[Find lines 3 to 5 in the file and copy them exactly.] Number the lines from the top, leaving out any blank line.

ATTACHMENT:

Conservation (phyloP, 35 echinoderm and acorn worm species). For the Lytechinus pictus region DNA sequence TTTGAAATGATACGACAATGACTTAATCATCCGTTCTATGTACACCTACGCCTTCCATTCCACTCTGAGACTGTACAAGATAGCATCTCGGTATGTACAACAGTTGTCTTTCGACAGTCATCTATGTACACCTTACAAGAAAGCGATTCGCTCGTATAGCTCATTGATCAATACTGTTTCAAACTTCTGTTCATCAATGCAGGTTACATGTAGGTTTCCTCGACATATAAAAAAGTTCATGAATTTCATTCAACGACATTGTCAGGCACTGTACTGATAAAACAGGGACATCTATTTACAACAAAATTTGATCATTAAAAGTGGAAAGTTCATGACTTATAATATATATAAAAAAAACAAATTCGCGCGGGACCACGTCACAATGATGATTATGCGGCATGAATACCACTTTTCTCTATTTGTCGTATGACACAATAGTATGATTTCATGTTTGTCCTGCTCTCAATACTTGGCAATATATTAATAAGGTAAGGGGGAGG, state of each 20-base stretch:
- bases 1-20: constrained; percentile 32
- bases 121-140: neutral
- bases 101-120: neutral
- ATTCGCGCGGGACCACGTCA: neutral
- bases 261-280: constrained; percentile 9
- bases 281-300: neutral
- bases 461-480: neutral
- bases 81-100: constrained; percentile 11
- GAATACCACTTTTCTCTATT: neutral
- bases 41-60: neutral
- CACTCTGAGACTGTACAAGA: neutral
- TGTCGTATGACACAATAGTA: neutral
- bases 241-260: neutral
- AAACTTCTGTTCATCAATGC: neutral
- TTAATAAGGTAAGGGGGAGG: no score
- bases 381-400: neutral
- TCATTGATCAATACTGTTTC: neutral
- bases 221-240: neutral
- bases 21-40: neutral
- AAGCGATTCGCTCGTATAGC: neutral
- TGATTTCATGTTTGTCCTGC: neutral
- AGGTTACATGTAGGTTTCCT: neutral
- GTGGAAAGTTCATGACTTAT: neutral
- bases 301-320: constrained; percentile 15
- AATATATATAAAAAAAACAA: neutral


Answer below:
- bases 121-140: neutral
- bases 101-120: neutral
- ATTCGCGCGGGACCACGTCA: neutral